By: Andre Streek
One of the techniques for additive or “generative” fabrication of mechanical parts is selective laser sintering. It belongs to the type of processes by which the products are generated layer-wise. To these ends the construction of the body is fractionalized into slices corresponding to the compartments of which the product becomes compounded during fabrication. In selective laser sintering these compartments are produced by selectively solidifying the material of successively coated powder or slurry layers by laser radiation, according to the cross section of the corresponding slice. The regime of the laser process was originally designed to fuse the irradiated material by melting and consecutive solidification. Real sintering as known from furnace sinter processes was observed only in few exceptional cases.
Until 2002 the resolution limit for selective laser sintering was around 100µm; the lower limit of the powder grain size was 20µm, this was also the smallest thickness of a sinter layer.
In order to improve the resolution further, powders with grain diameters between 1µm and 10µm were applied. These narrow grained powders, however, caused unknown difficulties because of their typical fluffy consistency. Their processing afforded a special laser regime with short (≈ 100ns) high-intensity pulses. Those pulses are yielded by a Nd:YAG-Laser operated in the Q-switched mode. To avoid systematic blow off of the relatively fuzzy powder layer ahead of a line-wise moving laser beam, the pulses were positioned stochastically over the cross section of each slice. The process with this regime, named Laser Micro Sintering (LMS), allowed the generation of parts with an optimum resolution of 30µm. The drawback of the special laser regime, however, was the relatively low density of the sintered compounds.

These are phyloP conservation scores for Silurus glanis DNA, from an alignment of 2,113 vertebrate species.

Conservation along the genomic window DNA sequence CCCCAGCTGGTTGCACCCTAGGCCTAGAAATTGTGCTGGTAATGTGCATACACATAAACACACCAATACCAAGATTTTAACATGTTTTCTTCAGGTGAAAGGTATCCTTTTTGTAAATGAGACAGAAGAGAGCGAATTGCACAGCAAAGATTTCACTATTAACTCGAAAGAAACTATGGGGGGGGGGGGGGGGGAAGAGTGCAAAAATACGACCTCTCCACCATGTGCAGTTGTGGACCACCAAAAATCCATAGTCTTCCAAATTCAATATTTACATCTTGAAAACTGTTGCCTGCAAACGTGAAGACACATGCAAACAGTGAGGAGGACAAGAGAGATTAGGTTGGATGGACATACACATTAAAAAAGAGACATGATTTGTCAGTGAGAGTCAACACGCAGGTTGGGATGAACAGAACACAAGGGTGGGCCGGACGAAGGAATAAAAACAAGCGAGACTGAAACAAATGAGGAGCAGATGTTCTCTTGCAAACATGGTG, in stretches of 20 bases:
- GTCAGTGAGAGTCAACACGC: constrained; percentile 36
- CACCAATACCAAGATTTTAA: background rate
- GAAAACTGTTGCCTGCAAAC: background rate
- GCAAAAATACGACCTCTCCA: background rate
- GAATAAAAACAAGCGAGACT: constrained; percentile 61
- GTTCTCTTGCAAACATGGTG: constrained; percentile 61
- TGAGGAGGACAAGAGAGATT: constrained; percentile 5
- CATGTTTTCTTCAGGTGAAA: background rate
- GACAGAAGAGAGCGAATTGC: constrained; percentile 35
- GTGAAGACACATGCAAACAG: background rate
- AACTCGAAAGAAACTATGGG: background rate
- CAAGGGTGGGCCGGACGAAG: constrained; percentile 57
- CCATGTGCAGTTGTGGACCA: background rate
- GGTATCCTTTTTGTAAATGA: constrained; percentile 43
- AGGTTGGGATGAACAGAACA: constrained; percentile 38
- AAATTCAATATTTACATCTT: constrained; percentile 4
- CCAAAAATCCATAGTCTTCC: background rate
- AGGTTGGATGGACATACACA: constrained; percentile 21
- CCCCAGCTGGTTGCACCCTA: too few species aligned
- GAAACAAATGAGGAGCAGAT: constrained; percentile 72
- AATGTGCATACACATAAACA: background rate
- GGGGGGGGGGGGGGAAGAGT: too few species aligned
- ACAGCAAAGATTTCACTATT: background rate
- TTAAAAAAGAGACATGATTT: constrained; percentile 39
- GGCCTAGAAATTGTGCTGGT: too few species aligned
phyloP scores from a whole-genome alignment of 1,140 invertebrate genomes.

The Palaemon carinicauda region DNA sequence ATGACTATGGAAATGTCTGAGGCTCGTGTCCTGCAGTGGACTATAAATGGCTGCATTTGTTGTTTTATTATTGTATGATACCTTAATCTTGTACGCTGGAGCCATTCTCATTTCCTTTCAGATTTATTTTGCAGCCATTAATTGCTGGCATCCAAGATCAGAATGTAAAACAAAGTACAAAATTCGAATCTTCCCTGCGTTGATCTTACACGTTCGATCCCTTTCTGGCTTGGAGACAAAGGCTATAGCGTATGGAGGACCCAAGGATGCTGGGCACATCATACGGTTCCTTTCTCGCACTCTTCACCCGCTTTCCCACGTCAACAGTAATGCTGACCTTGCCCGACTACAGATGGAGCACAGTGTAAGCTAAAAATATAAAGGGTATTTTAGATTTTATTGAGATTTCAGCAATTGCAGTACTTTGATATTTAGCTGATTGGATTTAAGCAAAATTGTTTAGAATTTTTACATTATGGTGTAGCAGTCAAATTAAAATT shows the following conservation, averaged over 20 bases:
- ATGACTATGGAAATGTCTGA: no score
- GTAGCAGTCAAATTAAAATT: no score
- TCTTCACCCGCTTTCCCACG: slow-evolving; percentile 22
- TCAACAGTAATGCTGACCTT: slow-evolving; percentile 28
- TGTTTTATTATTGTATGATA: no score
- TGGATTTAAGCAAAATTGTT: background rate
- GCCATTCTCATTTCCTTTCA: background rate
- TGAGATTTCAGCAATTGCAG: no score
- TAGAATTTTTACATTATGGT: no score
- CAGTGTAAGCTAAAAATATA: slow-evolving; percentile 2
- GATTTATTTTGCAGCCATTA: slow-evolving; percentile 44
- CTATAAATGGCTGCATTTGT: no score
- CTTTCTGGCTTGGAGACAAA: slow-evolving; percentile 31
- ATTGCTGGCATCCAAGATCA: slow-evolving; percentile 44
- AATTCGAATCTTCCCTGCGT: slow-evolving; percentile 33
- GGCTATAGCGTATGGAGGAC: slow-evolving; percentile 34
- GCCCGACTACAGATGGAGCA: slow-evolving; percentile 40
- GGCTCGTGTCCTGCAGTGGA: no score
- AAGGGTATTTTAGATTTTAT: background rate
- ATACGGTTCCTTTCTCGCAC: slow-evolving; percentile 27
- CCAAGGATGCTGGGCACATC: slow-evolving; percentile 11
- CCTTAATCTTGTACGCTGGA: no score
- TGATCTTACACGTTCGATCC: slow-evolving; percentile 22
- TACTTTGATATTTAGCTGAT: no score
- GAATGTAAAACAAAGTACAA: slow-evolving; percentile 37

In the conference paper an upgraded version of Laser Micro Sintering, HD-LMS (for “high-density laser micro sintering”), is presented. It was designed and developed based on the analysis of the sinter-mechanism of the original LMS. The improvements rely on jam-packing the powder into the surface pores of the previous sinter layer by a partially grinding coating technology. Subsequent remelting of the powder filled surface with a modified laser regime results in a corresponding volume gain of the sintered body. As long as the porosity is reproduced, there is no limit for the number of repetitions.
The new HD-LMS has proved suitable for the production of intricate mechanical components with reliably resolution of 25µm and a material density of above 95%.
Laser Micro Sintered turbocharger processed from molybdenum powder. Left: SEM view; center: cross-section view; right: 3D computer tomography
The above brief overview was extracted from its original abstract and paper presented at The International Congress on Applications of Lasers & Electro-Optics (ICALEO) in Orlando, FL. To order a copy of the complete proceedings from this conference click here